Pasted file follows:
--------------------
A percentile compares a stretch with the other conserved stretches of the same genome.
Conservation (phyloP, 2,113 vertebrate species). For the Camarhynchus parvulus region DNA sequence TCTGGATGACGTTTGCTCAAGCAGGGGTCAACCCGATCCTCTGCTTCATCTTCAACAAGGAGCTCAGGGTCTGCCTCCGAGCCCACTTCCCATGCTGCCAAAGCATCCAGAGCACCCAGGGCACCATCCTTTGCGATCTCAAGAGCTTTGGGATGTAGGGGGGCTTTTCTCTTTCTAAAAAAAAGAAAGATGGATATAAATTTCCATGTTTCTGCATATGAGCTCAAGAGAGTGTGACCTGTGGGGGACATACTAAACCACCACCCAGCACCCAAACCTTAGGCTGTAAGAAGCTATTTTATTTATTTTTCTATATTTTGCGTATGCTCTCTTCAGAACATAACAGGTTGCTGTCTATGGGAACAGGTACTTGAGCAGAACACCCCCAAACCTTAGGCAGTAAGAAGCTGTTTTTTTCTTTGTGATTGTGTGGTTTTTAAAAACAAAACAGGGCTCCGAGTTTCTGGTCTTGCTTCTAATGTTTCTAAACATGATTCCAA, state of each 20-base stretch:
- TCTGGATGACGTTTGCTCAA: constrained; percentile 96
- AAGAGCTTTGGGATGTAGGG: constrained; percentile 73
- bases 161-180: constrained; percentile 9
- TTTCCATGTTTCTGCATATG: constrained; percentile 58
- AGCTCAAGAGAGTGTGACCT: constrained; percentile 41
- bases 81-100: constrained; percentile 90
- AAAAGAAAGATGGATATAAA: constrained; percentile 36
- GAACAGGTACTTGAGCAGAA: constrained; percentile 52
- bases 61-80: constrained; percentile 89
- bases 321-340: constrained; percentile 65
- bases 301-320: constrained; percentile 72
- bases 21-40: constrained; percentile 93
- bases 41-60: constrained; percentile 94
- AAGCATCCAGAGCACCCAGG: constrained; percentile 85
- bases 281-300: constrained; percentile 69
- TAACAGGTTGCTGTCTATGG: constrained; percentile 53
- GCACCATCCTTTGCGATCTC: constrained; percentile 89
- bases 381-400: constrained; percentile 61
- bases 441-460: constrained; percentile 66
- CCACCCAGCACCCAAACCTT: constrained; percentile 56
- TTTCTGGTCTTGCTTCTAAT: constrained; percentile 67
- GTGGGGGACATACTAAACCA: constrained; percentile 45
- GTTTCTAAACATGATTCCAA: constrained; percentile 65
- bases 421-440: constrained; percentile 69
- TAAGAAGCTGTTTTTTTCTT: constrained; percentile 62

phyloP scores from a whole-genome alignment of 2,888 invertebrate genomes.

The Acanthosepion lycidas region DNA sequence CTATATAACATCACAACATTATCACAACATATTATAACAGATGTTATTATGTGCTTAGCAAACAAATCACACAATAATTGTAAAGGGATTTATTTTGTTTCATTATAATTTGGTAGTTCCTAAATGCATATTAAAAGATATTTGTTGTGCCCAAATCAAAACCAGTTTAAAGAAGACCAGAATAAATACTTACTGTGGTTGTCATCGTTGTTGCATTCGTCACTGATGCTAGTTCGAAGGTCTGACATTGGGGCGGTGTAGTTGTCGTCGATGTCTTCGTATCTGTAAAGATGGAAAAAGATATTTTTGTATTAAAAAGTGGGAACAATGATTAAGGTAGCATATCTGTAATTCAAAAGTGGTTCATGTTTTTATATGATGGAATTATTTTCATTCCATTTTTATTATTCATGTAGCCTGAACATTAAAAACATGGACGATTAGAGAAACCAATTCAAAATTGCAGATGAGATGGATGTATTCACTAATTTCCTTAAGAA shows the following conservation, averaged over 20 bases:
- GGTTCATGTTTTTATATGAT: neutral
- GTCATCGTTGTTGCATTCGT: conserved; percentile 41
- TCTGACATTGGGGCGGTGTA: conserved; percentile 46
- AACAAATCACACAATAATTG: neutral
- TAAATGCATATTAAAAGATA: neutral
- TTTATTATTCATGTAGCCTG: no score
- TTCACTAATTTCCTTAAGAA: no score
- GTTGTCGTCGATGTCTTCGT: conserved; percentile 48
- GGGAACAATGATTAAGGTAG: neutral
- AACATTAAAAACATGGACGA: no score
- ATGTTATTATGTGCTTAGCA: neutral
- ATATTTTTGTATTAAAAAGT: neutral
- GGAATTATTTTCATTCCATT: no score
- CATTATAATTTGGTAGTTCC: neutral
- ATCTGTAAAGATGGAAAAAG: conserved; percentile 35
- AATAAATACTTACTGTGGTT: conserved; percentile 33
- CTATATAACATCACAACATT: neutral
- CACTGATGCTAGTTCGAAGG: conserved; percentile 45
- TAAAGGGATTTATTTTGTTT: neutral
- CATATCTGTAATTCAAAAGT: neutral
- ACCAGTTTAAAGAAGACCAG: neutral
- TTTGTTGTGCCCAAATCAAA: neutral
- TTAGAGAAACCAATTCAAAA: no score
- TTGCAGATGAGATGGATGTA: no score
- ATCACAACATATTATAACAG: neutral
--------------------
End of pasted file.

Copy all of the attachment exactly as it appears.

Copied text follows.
A percentile compares a stretch with the other conserved stretches of the same genome.
Conservation (phyloP, 2,113 vertebrate species). For the Camarhynchus parvulus region DNA sequence TCTGGATGACGTTTGCTCAAGCAGGGGTCAACCCGATCCTCTGCTTCATCTTCAACAAGGAGCTCAGGGTCTGCCTCCGAGCCCACTTCCCATGCTGCCAAAGCATCCAGAGCACCCAGGGCACCATCCTTTGCGATCTCAAGAGCTTTGGGATGTAGGGGGGCTTTTCTCTTTCTAAAAAAAAGAAAGATGGATATAAATTTCCATGTTTCTGCATATGAGCTCAAGAGAGTGTGACCTGTGGGGGACATACTAAACCACCACCCAGCACCCAAACCTTAGGCTGTAAGAAGCTATTTTATTTATTTTTCTATATTTTGCGTATGCTCTCTTCAGAACATAACAGGTTGCTGTCTATGGGAACAGGTACTTGAGCAGAACACCCCCAAACCTTAGGCAGTAAGAAGCTGTTTTTTTCTTTGTGATTGTGTGGTTTTTAAAAACAAAACAGGGCTCCGAGTTTCTGGTCTTGCTTCTAATGTTTCTAAACATGATTCCAA, state of each 20-base stretch:
- TCTGGATGACGTTTGCTCAA: constrained; percentile 96
- AAGAGCTTTGGGATGTAGGG: constrained; percentile 73
- bases 161-180: constrained; percentile 9
- TTTCCATGTTTCTGCATATG: constrained; percentile 58
- AGCTCAAGAGAGTGTGACCT: constrained; percentile 41
- bases 81-100: constrained; percentile 90
- AAAAGAAAGATGGATATAAA: constrained; percentile 36
- GAACAGGTACTTGAGCAGAA: constrained; percentile 52
- bases 61-80: constrained; percentile 89
- bases 321-340: constrained; percentile 65
- bases 301-320: constrained; percentile 72
- bases 21-40: constrained; percentile 93
- bases 41-60: constrained; percentile 94
- AAGCATCCAGAGCACCCAGG: constrained; percentile 85
- bases 281-300: constrained; percentile 69
- TAACAGGTTGCTGTCTATGG: constrained; percentile 53
- GCACCATCCTTTGCGATCTC: constrained; percentile 89
- bases 381-400: constrained; percentile 61
- bases 441-460: constrained; percentile 66
- CCACCCAGCACCCAAACCTT: constrained; percentile 56
- TTTCTGGTCTTGCTTCTAAT: constrained; percentile 67
- GTGGGGGACATACTAAACCA: constrained; percentile 45
- GTTTCTAAACATGATTCCAA: constrained; percentile 65
- bases 421-440: constrained; percentile 69
- TAAGAAGCTGTTTTTTTCTT: constrained; percentile 62

phyloP scores from a whole-genome alignment of 2,888 invertebrate genomes.

The Acanthosepion lycidas region DNA sequence CTATATAACATCACAACATTATCACAACATATTATAACAGATGTTATTATGTGCTTAGCAAACAAATCACACAATAATTGTAAAGGGATTTATTTTGTTTCATTATAATTTGGTAGTTCCTAAATGCATATTAAAAGATATTTGTTGTGCCCAAATCAAAACCAGTTTAAAGAAGACCAGAATAAATACTTACTGTGGTTGTCATCGTTGTTGCATTCGTCACTGATGCTAGTTCGAAGGTCTGACATTGGGGCGGTGTAGTTGTCGTCGATGTCTTCGTATCTGTAAAGATGGAAAAAGATATTTTTGTATTAAAAAGTGGGAACAATGATTAAGGTAGCATATCTGTAATTCAAAAGTGGTTCATGTTTTTATATGATGGAATTATTTTCATTCCATTTTTATTATTCATGTAGCCTGAACATTAAAAACATGGACGATTAGAGAAACCAATTCAAAATTGCAGATGAGATGGATGTATTCACTAATTTCCTTAAGAA shows the following conservation, averaged over 20 bases:
- GGTTCATGTTTTTATATGAT: neutral
- GTCATCGTTGTTGCATTCGT: conserved; percentile 41
- TCTGACATTGGGGCGGTGTA: conserved; percentile 46
- AACAAATCACACAATAATTG: neutral
- TAAATGCATATTAAAAGATA: neutral
- TTTATTATTCATGTAGCCTG: no score
- TTCACTAATTTCCTTAAGAA: no score
- GTTGTCGTCGATGTCTTCGT: conserved; percentile 48
- GGGAACAATGATTAAGGTAG: neutral
- AACATTAAAAACATGGACGA: no score
- ATGTTATTATGTGCTTAGCA: neutral
- ATATTTTTGTATTAAAAAGT: neutral
- GGAATTATTTTCATTCCATT: no score
- CATTATAATTTGGTAGTTCC: neutral
- ATCTGTAAAGATGGAAAAAG: conserved; percentile 35
- AATAAATACTTACTGTGGTT: conserved; percentile 33
- CTATATAACATCACAACATT: neutral
- CACTGATGCTAGTTCGAAGG: conserved; percentile 45
- TAAAGGGATTTATTTTGTTT: neutral
- CATATCTGTAATTCAAAAGT: neutral
- ACCAGTTTAAAGAAGACCAG: neutral
- TTTGTTGTGCCCAAATCAAA: neutral
- TTAGAGAAACCAATTCAAAA: no score
- TTGCAGATGAGATGGATGTA: no score
- ATCACAACATATTATAACAG: neutral